"He who does not think himself worth saving from poverty and ignorance by his own efforts, will hardly be thought worth the efforts of anybody else." -- Frederick Douglass, Self-Made Men (1872)
Is society was made of coral our world would be floral.
Now about those emails.....
".....The internal [email] debate did not include political interference from the White House, according to the emails, which were provided to Congressional intelligence committees several months ago.,,,<snip>...
According to the emails and initial CIA-drafted talking points, the agency believed the attack included a mix of Islamist extremists from Ansar al-Sharia, an al-Qaeda affiliated group, and angry demonstrators.
White House officials did not challenge that analysis, the emails show.
But CIA Deputy Director Michael Morrell later removed the reference to Ansar al-Sharia because, senior administration officials said, the assessment was still classified and because FBI officials believed making the information public could compromise their investigation....<snip>......
The House Permanent Select Committee on Intelligence requested the talking points during a Sept. 14 briefing with then-CIA Director David H. Petraeus.....<snip>.....
The two agencies [State Dept. & CIA] had the most at stake in the Benghazi aftermath. The attacks targeted a State Department post and a CIA site, where a U.S.-effort to disarm Libya’s militia in the area was centered. Virtually no Americans were in the diplomatic post, only at the CIA site where the agency was responsible for security.
Senior administration officials said Wednesday that Morrell, who took the lead in editing the talking points drafted by the CIA’s director of of the Office of Terrorism Analysis, agreed with State Department concerns over including the warnings.
But Petraeus, Morrell’s boss at the time, appeared to have reservations about not including the warnings, which would have made the CIA look prescient at the State Department’s expense.
The CIA made the all the talking points at the request of congress.
The CIA edited the talking points and took out the part about the warnings at the request of the State Dept.
The State Dept objected to the inclusion of the warnings because it might compromise future DoJ trials and it also made them look responsible for the CIA's failure to heed the warnings and provide security for the compound.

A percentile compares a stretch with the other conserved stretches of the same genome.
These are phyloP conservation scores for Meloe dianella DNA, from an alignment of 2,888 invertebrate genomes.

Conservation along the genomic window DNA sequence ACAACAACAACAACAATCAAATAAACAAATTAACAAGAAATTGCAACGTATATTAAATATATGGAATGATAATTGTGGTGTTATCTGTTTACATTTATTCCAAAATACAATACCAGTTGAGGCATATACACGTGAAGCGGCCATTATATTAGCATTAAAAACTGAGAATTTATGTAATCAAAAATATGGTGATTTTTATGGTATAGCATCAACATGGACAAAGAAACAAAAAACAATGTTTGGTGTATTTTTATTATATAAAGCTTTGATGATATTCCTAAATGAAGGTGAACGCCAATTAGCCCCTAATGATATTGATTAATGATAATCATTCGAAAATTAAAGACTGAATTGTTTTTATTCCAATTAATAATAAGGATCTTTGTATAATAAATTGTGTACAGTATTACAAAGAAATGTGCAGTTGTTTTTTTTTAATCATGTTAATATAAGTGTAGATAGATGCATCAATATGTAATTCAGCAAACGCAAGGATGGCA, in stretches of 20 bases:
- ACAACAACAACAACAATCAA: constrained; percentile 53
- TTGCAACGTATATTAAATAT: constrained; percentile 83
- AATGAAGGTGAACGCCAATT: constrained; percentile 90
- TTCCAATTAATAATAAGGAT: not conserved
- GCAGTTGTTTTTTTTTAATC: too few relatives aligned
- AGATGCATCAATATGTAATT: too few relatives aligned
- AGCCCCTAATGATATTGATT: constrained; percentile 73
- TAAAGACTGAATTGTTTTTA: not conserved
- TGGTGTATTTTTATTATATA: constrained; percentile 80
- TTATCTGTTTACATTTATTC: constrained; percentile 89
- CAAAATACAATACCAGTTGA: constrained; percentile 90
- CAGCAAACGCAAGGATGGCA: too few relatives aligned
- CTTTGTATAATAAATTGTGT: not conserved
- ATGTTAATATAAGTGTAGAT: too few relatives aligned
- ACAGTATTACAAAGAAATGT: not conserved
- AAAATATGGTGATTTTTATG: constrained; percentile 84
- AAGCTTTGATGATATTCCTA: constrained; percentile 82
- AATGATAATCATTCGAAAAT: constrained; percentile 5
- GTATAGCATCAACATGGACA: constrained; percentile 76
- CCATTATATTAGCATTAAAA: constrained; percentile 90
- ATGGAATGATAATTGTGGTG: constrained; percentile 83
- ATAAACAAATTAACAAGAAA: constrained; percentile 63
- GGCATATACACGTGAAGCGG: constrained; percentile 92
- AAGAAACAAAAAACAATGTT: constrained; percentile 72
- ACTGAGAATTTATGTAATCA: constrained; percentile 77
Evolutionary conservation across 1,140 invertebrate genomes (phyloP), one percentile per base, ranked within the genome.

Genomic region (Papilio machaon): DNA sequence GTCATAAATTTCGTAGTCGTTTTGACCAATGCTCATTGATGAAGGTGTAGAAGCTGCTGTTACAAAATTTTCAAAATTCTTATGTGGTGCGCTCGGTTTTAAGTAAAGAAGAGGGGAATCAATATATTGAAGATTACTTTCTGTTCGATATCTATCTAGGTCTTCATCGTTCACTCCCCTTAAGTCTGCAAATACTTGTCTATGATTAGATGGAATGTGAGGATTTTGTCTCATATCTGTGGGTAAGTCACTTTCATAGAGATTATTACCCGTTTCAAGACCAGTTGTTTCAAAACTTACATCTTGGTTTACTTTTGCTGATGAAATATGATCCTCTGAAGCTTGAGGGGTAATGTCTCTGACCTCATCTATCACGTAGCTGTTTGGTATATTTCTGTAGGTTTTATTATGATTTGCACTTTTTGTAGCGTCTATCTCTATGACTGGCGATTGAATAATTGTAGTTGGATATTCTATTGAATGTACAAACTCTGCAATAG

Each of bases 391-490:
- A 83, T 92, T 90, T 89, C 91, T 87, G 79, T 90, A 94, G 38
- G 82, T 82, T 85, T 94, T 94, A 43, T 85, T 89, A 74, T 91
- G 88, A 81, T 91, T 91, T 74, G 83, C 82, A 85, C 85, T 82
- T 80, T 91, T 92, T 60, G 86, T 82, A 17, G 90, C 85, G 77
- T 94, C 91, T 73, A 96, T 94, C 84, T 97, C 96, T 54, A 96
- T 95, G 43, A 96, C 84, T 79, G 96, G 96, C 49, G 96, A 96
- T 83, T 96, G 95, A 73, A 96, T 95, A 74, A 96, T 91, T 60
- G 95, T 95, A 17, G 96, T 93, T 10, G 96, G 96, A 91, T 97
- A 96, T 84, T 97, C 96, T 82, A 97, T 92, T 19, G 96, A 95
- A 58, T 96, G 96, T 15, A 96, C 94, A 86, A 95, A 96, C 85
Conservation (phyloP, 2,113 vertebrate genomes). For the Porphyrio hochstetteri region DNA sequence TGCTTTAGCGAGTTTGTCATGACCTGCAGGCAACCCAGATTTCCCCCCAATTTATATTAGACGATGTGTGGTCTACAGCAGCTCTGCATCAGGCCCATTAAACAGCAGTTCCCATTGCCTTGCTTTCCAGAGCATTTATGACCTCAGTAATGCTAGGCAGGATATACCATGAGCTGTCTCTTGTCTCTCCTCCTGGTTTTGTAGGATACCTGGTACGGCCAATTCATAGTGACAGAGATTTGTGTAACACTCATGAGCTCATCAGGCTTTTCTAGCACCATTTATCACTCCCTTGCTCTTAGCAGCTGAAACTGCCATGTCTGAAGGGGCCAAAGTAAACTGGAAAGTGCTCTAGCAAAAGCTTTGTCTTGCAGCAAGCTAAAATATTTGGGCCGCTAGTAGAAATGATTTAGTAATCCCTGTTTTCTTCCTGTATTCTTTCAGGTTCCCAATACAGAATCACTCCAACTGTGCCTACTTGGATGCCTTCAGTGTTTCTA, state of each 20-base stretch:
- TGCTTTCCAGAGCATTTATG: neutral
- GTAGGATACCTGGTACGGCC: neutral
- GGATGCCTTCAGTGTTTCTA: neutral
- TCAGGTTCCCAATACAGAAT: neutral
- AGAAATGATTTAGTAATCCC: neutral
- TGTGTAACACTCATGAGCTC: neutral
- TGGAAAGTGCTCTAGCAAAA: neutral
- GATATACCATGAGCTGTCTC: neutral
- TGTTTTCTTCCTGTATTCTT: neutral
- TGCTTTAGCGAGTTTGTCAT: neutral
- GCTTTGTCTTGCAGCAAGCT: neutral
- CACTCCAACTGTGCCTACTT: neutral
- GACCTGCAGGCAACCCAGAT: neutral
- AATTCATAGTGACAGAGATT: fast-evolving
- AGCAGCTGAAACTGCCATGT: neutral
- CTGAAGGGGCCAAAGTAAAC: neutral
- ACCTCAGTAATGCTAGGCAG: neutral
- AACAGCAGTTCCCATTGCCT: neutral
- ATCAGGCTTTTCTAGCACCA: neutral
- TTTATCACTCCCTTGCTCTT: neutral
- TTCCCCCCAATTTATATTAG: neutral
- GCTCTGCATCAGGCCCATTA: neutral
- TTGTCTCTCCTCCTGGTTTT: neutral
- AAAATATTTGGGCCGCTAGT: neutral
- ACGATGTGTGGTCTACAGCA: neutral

General Petraus wanted the warnings included so congress would have some good talking points.
The only WH input in the talking points was to change "consulate" to "diplomatic location" because the compound was not a consulate but was in fact a diplomatic cover for the CIA annex. That might be why Stevens turned down the military's offer for more security....twice.
Congress recieved ALL the emails...all 100 of them months ago....but deliberately cherry picked and lied about the emails to make Obama and the State Dept and Hillary look bad.
The Benghazi tide has turned against the Republicans and Issa is trying to put on a new face. Don't let him.
Then there was this......
Petraeus email objected to Benghazi talking points.....
WASHINGTON (AP) - Then CIA-Director David Petraeus objected to the final talking points the Obama administration used after the deadly assault on a U.S. diplomatic post in Benghazi, Libya, because he wanted to see more details revealed to the public, according to emails released Wednesday by the White House.
Under pressure in the investigation that continues eight months after the attacks, the White House on Wednesday released 99 pages of emails and a single page of hand-written notes made by Petraeus' deputy, Mike Morell, after a meeting at the White House on Saturday, Sept. 15. On that page, Morell scratched out from the CIA's early drafts of talking points mentions of al-Qaida, the experience of fighters in Libya, Islamic extremists and a warning to the Cairo embassy on the eve of the attacks of calls for a demonstration and break-in by jihadists.
Petraeus apparently was displeased by the removal of so much of the material his analysts initially had proposed for release. The talking points were sent to U.N. Ambassador Susan Rice to prepare her for an appearance on news shows on Sunday, Sept. 16, and also to members of the House Intelligence Committee.
"No mention of the cable to Cairo, either?" Petraeus wrote after receiving Morell's edited version, developed after an intense back-and-forth among Obama administration officials. "Frankly, I'd just as soon not use this, then."
The emails were partially blacked out, including removal of names of senders and recipients who are career employees at the CIA and elsewhere.
The emails show only minor edits were requested by the White House, and most of the objections came from the State Department. "The White House cleared quickly, but State has major concerns," read an email that a CIA official sent to Petraeus on Friday, Sept. 14.
Critics have highlighted an email by then-State Department spokeswoman Victoria Nuland that expressed concern that any mention of prior warnings or the involvement of al-Qaida would give congressional Republicans ammunition to attack the administration in the weeks before the presidential election. Fighting terror was one of President Barack Obama's re-election strong points
That email was among those released by the White House, sent by Nuland on Sept. 14 at 7:39 p.m. to officials in the White House, State Department and CIA. She wrote she was concerned they could prejudice the investigation and be "abused by members to beat the State Department for not paying attention to agency warnings so why do we want to feed that either? Concerned."